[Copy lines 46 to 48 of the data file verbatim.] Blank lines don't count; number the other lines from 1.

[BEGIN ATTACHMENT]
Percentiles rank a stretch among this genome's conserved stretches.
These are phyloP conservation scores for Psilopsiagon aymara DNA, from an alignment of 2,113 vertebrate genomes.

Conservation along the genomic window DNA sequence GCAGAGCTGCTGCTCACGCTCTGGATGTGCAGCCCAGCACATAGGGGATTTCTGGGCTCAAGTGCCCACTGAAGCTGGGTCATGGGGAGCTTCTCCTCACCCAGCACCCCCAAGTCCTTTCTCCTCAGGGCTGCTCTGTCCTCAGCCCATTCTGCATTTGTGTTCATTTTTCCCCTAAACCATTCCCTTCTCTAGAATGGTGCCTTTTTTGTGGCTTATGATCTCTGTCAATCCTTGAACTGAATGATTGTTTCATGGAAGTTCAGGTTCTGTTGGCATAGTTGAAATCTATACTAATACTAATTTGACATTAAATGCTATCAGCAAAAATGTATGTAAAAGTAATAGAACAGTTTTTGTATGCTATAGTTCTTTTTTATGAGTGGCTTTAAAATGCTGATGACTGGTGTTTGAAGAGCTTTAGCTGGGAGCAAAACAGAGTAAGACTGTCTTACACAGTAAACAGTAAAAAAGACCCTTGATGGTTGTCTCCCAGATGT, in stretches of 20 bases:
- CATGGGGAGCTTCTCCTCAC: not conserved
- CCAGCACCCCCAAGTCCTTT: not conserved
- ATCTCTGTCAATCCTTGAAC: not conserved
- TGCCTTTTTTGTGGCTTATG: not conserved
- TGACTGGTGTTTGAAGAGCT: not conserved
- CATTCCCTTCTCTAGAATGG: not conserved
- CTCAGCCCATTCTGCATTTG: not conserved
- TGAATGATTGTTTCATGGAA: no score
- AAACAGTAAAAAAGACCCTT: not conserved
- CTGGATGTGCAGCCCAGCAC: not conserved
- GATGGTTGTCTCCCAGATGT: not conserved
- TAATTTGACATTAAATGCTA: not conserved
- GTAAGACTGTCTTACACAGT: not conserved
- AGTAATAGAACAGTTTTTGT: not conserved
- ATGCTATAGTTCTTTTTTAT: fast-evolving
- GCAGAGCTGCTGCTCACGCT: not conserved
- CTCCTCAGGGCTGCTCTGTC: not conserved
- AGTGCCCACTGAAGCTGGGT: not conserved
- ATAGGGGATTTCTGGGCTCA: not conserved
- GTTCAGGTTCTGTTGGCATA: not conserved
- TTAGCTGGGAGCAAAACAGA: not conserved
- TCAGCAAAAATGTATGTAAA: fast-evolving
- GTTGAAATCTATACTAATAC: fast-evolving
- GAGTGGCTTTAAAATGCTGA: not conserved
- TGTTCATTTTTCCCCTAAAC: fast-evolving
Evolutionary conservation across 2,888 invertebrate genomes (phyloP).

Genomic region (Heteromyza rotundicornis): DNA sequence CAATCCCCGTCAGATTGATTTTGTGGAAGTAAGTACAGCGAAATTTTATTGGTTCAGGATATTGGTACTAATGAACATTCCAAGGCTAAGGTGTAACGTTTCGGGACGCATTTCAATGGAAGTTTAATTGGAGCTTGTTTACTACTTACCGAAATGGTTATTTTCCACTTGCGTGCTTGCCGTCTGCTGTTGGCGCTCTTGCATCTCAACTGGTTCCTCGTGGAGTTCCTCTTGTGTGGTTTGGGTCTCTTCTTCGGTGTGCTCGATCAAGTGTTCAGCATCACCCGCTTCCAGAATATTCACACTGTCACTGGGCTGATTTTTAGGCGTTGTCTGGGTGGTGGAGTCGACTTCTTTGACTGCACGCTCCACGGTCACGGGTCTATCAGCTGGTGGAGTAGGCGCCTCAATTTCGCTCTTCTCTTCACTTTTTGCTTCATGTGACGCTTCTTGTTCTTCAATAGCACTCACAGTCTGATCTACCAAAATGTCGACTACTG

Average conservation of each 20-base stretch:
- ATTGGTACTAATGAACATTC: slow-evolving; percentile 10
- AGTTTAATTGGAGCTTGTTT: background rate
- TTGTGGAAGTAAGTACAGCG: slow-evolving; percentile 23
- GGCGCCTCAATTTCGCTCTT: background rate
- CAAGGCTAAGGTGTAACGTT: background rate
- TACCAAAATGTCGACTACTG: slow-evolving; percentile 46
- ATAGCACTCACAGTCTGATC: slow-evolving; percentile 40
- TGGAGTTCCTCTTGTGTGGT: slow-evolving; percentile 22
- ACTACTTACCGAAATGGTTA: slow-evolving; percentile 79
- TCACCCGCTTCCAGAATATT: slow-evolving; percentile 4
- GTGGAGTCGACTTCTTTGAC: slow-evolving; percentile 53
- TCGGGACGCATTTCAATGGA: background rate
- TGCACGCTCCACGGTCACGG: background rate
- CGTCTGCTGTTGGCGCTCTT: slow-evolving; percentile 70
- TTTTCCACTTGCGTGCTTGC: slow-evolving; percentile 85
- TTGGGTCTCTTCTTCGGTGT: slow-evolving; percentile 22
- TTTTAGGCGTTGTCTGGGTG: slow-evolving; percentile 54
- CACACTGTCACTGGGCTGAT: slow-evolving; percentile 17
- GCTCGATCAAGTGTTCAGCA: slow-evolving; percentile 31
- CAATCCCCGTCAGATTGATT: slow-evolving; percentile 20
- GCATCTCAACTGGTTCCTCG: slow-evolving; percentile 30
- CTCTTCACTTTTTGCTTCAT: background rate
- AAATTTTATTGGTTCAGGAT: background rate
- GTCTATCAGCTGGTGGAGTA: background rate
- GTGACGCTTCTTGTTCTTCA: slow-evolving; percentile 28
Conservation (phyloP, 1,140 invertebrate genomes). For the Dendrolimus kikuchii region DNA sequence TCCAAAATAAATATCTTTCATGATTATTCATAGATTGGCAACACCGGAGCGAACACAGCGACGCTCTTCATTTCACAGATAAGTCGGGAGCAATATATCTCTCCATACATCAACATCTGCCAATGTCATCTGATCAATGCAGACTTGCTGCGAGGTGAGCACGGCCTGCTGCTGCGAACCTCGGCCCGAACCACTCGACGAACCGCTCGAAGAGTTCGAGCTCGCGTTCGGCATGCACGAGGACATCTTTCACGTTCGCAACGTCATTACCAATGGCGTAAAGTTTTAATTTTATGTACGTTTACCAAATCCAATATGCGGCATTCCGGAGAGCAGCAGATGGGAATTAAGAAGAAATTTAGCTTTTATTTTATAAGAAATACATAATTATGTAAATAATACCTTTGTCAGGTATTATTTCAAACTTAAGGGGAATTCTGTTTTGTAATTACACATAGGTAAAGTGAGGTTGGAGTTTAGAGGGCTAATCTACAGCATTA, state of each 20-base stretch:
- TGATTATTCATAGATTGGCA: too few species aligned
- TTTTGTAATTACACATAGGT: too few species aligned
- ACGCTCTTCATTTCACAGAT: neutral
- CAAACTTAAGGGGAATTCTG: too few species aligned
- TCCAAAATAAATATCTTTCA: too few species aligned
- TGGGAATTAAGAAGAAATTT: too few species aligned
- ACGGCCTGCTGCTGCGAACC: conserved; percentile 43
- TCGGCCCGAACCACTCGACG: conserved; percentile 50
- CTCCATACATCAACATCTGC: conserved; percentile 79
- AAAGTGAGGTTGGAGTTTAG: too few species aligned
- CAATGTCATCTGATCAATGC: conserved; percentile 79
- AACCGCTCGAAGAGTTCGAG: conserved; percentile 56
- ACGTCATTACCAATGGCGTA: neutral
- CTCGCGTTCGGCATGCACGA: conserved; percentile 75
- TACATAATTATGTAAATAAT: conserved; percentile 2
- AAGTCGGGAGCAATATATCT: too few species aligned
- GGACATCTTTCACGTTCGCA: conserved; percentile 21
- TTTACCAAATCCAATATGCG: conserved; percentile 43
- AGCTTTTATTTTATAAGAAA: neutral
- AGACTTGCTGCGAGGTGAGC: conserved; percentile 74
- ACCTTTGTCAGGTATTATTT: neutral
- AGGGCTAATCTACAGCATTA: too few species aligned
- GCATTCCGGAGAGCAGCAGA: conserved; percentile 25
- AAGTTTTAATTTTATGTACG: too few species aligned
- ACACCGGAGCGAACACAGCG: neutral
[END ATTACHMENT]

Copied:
- TTTTCCACTTGCGTGCTTGC: slow-evolving; percentile 85
- TTGGGTCTCTTCTTCGGTGT: slow-evolving; percentile 22
- TTTTAGGCGTTGTCTGGGTG: slow-evolving; percentile 54